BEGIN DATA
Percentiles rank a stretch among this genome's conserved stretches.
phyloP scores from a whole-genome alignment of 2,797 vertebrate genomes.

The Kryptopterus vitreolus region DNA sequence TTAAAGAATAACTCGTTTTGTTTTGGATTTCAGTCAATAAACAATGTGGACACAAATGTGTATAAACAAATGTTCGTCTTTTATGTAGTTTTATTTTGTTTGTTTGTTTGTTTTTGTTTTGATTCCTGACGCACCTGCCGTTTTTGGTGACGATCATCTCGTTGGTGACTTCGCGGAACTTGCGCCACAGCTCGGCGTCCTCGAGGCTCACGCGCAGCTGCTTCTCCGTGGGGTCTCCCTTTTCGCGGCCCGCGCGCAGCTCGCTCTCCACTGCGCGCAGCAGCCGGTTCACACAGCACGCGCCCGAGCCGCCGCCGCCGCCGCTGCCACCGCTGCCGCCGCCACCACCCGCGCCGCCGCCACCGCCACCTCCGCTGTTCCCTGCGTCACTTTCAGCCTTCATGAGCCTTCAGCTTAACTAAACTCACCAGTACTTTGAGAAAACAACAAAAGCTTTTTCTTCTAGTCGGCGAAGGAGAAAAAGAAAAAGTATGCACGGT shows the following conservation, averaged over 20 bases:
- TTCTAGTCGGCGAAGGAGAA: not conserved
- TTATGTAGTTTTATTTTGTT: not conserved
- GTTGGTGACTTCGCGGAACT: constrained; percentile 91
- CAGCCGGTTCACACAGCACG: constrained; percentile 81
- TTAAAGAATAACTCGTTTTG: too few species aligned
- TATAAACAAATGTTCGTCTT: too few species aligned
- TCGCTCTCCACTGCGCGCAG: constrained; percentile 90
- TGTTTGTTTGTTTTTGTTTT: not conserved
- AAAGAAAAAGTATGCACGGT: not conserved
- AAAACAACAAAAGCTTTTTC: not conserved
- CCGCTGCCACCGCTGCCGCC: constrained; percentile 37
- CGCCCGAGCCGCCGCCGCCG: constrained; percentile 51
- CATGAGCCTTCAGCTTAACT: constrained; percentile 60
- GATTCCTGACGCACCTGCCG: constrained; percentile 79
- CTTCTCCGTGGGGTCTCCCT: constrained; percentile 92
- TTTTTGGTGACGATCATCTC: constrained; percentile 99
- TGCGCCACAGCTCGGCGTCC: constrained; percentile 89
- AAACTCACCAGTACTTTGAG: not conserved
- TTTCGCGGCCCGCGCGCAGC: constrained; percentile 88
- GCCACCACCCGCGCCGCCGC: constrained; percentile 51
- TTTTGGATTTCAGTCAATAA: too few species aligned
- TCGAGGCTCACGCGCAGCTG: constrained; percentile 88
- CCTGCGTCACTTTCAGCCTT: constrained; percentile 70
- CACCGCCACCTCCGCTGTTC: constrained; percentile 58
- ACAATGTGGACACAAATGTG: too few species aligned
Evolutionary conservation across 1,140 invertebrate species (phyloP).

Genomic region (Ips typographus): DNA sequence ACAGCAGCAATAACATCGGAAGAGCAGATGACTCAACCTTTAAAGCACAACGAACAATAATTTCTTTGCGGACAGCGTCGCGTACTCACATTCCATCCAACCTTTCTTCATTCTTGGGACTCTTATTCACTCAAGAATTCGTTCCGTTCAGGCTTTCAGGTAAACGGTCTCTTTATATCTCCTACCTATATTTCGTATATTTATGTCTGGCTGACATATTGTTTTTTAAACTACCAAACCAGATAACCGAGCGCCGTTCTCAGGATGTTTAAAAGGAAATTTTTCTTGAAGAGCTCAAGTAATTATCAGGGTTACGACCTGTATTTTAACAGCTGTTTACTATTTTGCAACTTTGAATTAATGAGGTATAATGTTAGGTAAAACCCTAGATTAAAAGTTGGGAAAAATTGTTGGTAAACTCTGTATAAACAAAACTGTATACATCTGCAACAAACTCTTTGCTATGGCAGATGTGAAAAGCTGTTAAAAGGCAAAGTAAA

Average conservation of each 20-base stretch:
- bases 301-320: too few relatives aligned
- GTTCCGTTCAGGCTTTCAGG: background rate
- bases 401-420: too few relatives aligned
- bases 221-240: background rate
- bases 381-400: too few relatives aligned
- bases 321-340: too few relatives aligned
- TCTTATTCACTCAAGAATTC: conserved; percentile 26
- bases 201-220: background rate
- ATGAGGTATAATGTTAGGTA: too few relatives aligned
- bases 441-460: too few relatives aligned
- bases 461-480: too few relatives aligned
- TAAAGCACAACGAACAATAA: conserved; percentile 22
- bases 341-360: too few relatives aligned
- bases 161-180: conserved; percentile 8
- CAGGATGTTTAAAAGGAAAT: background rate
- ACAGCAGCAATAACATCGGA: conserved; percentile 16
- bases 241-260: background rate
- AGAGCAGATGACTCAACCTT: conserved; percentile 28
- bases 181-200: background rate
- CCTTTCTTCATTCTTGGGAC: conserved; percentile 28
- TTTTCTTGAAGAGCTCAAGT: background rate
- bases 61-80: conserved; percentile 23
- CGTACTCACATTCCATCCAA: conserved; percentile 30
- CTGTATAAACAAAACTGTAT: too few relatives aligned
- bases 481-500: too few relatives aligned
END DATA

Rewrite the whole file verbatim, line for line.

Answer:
Percentiles rank a stretch among this genome's conserved stretches.
phyloP scores from a whole-genome alignment of 2,797 vertebrate genomes.

The Kryptopterus vitreolus region DNA sequence TTAAAGAATAACTCGTTTTGTTTTGGATTTCAGTCAATAAACAATGTGGACACAAATGTGTATAAACAAATGTTCGTCTTTTATGTAGTTTTATTTTGTTTGTTTGTTTGTTTTTGTTTTGATTCCTGACGCACCTGCCGTTTTTGGTGACGATCATCTCGTTGGTGACTTCGCGGAACTTGCGCCACAGCTCGGCGTCCTCGAGGCTCACGCGCAGCTGCTTCTCCGTGGGGTCTCCCTTTTCGCGGCCCGCGCGCAGCTCGCTCTCCACTGCGCGCAGCAGCCGGTTCACACAGCACGCGCCCGAGCCGCCGCCGCCGCCGCTGCCACCGCTGCCGCCGCCACCACCCGCGCCGCCGCCACCGCCACCTCCGCTGTTCCCTGCGTCACTTTCAGCCTTCATGAGCCTTCAGCTTAACTAAACTCACCAGTACTTTGAGAAAACAACAAAAGCTTTTTCTTCTAGTCGGCGAAGGAGAAAAAGAAAAAGTATGCACGGT shows the following conservation, averaged over 20 bases:
- TTCTAGTCGGCGAAGGAGAA: not conserved
- TTATGTAGTTTTATTTTGTT: not conserved
- GTTGGTGACTTCGCGGAACT: constrained; percentile 91
- CAGCCGGTTCACACAGCACG: constrained; percentile 81
- TTAAAGAATAACTCGTTTTG: too few species aligned
- TATAAACAAATGTTCGTCTT: too few species aligned
- TCGCTCTCCACTGCGCGCAG: constrained; percentile 90
- TGTTTGTTTGTTTTTGTTTT: not conserved
- AAAGAAAAAGTATGCACGGT: not conserved
- AAAACAACAAAAGCTTTTTC: not conserved
- CCGCTGCCACCGCTGCCGCC: constrained; percentile 37
- CGCCCGAGCCGCCGCCGCCG: constrained; percentile 51
- CATGAGCCTTCAGCTTAACT: constrained; percentile 60
- GATTCCTGACGCACCTGCCG: constrained; percentile 79
- CTTCTCCGTGGGGTCTCCCT: constrained; percentile 92
- TTTTTGGTGACGATCATCTC: constrained; percentile 99
- TGCGCCACAGCTCGGCGTCC: constrained; percentile 89
- AAACTCACCAGTACTTTGAG: not conserved
- TTTCGCGGCCCGCGCGCAGC: constrained; percentile 88
- GCCACCACCCGCGCCGCCGC: constrained; percentile 51
- TTTTGGATTTCAGTCAATAA: too few species aligned
- TCGAGGCTCACGCGCAGCTG: constrained; percentile 88
- CCTGCGTCACTTTCAGCCTT: constrained; percentile 70
- CACCGCCACCTCCGCTGTTC: constrained; percentile 58
- ACAATGTGGACACAAATGTG: too few species aligned
Evolutionary conservation across 1,140 invertebrate species (phyloP).

Genomic region (Ips typographus): DNA sequence ACAGCAGCAATAACATCGGAAGAGCAGATGACTCAACCTTTAAAGCACAACGAACAATAATTTCTTTGCGGACAGCGTCGCGTACTCACATTCCATCCAACCTTTCTTCATTCTTGGGACTCTTATTCACTCAAGAATTCGTTCCGTTCAGGCTTTCAGGTAAACGGTCTCTTTATATCTCCTACCTATATTTCGTATATTTATGTCTGGCTGACATATTGTTTTTTAAACTACCAAACCAGATAACCGAGCGCCGTTCTCAGGATGTTTAAAAGGAAATTTTTCTTGAAGAGCTCAAGTAATTATCAGGGTTACGACCTGTATTTTAACAGCTGTTTACTATTTTGCAACTTTGAATTAATGAGGTATAATGTTAGGTAAAACCCTAGATTAAAAGTTGGGAAAAATTGTTGGTAAACTCTGTATAAACAAAACTGTATACATCTGCAACAAACTCTTTGCTATGGCAGATGTGAAAAGCTGTTAAAAGGCAAAGTAAA

Average conservation of each 20-base stretch:
- bases 301-320: too few relatives aligned
- GTTCCGTTCAGGCTTTCAGG: background rate
- bases 401-420: too few relatives aligned
- bases 221-240: background rate
- bases 381-400: too few relatives aligned
- bases 321-340: too few relatives aligned
- TCTTATTCACTCAAGAATTC: conserved; percentile 26
- bases 201-220: background rate
- ATGAGGTATAATGTTAGGTA: too few relatives aligned
- bases 441-460: too few relatives aligned
- bases 461-480: too few relatives aligned
- TAAAGCACAACGAACAATAA: conserved; percentile 22
- bases 341-360: too few relatives aligned
- bases 161-180: conserved; percentile 8
- CAGGATGTTTAAAAGGAAAT: background rate
- ACAGCAGCAATAACATCGGA: conserved; percentile 16
- bases 241-260: background rate
- AGAGCAGATGACTCAACCTT: conserved; percentile 28
- bases 181-200: background rate
- CCTTTCTTCATTCTTGGGAC: conserved; percentile 28
- TTTTCTTGAAGAGCTCAAGT: background rate
- bases 61-80: conserved; percentile 23
- CGTACTCACATTCCATCCAA: conserved; percentile 30
- CTGTATAAACAAAACTGTAT: too few relatives aligned
- bases 481-500: too few relatives aligned